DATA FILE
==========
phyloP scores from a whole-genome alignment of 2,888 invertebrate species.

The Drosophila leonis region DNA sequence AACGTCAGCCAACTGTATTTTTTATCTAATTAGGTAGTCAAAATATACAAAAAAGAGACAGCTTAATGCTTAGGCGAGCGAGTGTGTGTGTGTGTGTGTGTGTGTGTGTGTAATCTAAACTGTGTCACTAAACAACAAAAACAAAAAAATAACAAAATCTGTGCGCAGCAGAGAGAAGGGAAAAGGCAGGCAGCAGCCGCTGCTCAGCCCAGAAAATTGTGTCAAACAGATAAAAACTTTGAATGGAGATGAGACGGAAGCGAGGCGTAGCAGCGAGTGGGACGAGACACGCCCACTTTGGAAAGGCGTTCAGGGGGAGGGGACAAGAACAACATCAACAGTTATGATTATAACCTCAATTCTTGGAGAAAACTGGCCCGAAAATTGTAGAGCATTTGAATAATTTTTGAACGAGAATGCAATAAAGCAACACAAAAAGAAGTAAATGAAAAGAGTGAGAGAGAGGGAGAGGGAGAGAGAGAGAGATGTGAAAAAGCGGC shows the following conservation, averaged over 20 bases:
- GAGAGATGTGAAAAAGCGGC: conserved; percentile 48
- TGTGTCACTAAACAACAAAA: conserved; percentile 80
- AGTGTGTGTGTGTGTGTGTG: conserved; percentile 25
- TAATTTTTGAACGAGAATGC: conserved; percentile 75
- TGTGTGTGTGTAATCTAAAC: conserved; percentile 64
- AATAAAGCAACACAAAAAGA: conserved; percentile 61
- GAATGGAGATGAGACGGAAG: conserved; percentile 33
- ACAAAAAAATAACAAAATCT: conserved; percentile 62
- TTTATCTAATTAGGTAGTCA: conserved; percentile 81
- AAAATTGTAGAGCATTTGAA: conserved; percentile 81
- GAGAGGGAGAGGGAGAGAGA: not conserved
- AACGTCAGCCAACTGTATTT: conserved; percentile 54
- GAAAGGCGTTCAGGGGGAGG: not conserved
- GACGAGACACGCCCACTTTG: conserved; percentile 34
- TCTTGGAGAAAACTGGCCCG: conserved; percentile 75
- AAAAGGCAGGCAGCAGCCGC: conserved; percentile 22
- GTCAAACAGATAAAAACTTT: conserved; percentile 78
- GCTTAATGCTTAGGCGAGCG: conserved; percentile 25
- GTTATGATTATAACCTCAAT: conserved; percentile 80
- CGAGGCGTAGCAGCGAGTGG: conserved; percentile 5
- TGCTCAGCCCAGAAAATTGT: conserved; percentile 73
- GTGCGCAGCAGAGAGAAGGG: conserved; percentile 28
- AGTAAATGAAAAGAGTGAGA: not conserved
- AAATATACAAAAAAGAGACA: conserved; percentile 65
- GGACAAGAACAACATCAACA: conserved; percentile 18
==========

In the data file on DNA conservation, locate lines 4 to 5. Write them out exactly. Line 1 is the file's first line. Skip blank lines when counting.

- TGTGTCACTAAACAACAAAA: conserved; percentile 80
- AGTGTGTGTGTGTGTGTGTG: conserved; percentile 25